Table 1

Values of temperature, salinity, pH, dissolved oxygen (DO), chemical oxygen demand (COD), and chlorophyll-a in surface and bottom waters of the Hansan-Geojeman area, Korea, in 2014

Month

Temperature (°C)

Salinity

pH

DO (mg/L)

COD (mg/L)

Chlorophyll-a (μg/L)

Surface

 Feb.

9.02 ± 1.04

34.15 ± 0.09

8.22 ± 0.07

10.36 ± 0.58

1.92 ± 0.15

7.51 ± 4.01

 Apr.

13.26 ± 0.36

33.84 ± 0.31

8.19 ± 0.04

8.38 ± 0.14

1.67 ± 0.54

1.33 ± 0.37

 Jun.

18.52 ± 0.31

33.85 ± 0.04

7.92 ± 0.04

7.95 ± 0.35

1.54 ± 0.29

2.87 ± 1.25

 Aug.

25.59 ± 0.71

29.47 ± 2.49

8.32 ± 0.28

6.50 ± 1.71

2.20 ± 0.98

18.03 ± 14.28

 Oct.

19.90 ± 0.48

32.73 ± 0.22

8.13 ± 0.02

7.27 ± 0.71

2.31 ± 0.18

9.47 ± 1.87

 Dec.

14.68 ± 0.47

33.30 ± 0.30

8.11 ± 0.02

7.56 ± 0.25

1.57 ± 0.23

3.50 ± 2.66

Bottom

 Feb.

8.95 ± 0.96

34.18 ± 0.08

8.23 ± 0.06

10.00 ± 0.51

2.04 ± 0.32

5.64 ± 3.03

 Apr.

12.96 ± 0.12

34.06 ± 0.09

8.20 ± 0.04

8.63 ± 0.29

2.10 ± 0.26

2.71 ± 1.76

 Jun.

17.04 ± 0.49

34.09 ± 0.05

7.96 ± 0.03

7.85 ± 0.24

1.93 ± 0.41

1.52 ± 0.22

 Aug.

21.12 ± 2.28

33.47 ± 0.42

8.04 ± 0.04

4.38 ± 0.28

2.32 ± 0.30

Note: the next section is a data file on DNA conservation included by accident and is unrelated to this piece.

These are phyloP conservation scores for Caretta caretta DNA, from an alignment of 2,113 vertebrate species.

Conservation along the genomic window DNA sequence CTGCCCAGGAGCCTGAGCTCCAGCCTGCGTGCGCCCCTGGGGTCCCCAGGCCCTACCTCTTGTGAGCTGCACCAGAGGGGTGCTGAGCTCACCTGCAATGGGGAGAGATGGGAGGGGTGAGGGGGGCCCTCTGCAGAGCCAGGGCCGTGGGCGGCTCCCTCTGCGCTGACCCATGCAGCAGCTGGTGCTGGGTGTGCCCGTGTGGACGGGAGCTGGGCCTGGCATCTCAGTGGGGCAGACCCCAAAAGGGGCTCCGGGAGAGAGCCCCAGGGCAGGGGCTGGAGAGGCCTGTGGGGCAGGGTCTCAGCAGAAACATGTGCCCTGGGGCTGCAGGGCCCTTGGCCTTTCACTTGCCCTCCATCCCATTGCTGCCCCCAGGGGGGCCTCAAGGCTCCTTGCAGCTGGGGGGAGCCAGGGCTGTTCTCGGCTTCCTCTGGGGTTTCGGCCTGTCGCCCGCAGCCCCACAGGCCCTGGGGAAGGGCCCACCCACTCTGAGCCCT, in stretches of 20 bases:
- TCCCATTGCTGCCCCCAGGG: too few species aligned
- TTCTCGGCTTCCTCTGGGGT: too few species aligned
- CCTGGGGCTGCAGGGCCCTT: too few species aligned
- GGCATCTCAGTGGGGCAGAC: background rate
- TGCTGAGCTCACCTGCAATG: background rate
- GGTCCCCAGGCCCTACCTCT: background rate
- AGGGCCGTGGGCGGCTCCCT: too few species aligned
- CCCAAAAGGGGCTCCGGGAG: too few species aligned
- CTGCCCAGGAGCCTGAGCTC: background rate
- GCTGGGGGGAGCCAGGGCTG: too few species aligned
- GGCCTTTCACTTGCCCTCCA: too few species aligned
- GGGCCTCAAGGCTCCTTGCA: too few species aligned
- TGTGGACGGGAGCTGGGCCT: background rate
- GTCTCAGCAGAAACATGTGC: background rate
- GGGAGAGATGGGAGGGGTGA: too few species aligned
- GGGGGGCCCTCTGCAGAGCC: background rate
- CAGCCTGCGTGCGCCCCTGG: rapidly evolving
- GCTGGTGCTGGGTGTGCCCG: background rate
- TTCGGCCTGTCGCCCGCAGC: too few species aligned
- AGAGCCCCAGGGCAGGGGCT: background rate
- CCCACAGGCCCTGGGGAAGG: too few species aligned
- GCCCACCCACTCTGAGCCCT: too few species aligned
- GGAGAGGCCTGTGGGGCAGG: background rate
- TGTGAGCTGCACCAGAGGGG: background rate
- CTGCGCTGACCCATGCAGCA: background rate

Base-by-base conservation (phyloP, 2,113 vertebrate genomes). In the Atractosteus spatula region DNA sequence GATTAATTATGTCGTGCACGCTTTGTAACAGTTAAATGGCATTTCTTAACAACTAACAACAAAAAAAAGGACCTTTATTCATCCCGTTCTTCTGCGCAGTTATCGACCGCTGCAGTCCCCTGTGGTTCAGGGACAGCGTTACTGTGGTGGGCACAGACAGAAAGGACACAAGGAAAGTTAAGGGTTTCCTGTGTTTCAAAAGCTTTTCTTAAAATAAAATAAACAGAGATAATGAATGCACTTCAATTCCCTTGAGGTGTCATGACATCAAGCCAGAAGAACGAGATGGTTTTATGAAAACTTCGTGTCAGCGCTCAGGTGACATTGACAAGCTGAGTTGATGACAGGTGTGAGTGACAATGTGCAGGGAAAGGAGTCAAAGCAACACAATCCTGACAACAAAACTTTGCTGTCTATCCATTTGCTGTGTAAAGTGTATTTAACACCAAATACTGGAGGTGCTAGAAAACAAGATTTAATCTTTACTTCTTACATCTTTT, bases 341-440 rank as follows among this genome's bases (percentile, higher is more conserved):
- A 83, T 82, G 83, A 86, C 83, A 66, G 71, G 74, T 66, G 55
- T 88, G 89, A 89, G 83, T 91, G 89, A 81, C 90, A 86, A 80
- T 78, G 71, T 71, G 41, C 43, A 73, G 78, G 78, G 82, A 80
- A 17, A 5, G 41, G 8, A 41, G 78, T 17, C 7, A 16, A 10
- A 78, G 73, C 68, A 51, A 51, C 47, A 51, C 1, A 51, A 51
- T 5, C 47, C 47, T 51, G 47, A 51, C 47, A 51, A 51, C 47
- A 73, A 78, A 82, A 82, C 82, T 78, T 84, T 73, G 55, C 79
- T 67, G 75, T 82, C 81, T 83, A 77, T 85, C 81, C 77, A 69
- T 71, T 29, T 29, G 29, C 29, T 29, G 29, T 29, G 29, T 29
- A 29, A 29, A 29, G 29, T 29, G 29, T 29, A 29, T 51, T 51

11.09 ± 11.40

 Oct.

19.85 ± 0.48

32.84 ± 0.09

8.10 ± 0.02

7.05 ± 0.56

2.49 ± 0.37

10.50 ± 5.25

 Dec.

14.69 ± 0.48

33.16 ± 0.21

8.11 ± 0.02

7.38 ± 0.66

1.50 ± 0.39

4.48 ± 3.25

Values are means ± standard deviations

Table 2

Concentrations of dissolved inorganic nutrients in surface and bottom waters of the Hansan-Geojeman area, Korea, in 2014

Month

Concentrations of dissolved inorganic nutrients (μmol/L)

NH3

NO2

NO3

DIN

DIP

Surface

 Feb.

1.28 ± 0.31

0.12 ± 0.04

2.48 ± 0.96

3.59 ± 1.24

0.18 ± 0.08

 Apr.

1.30 ± 0.56

0.10 ± 0.03

0.91 ± 0.47

2.30 ± 1.02

0.22 ± 0.11

 Jun.

1.90 ± 1.18

0.18 ± 0.08

1.53 ± 0.68

3.60 ± 1.91

0.20 ± 0.12

 Aug.

1.60 ± 0.78

0.38 ± 0.18

3.89 ± 1.36

5.88 ± 1.84

0.31 ± 0.14

 Oct.

5.30 ± 2.00

0.74 ± 0.20

2.06 ± 0.46

8.10 ± 2.60

0.61 ± 0.14

 Dec.

1.20 ± 0.97

0.61 ± 0.38

4.27 ± 3.11

6.08 ± 4.45

0.64 ± 0.29

Bottom

 Feb.

1.54 ± 0.17

0.08 ± 0.03

2.36 ± 1.26

4.10 ± 0.93

0.22 ± 0.10

 Apr.

1.58 ± 0.44

0.09 ± 0.04

0.93 ± 0.19

2.60 ± 0.62

0.21 ± 0.06

 Jun.

2.31 ± 1.04

0.33 ± 0.13

0.68 ± 0.80

3.31 ± 0.99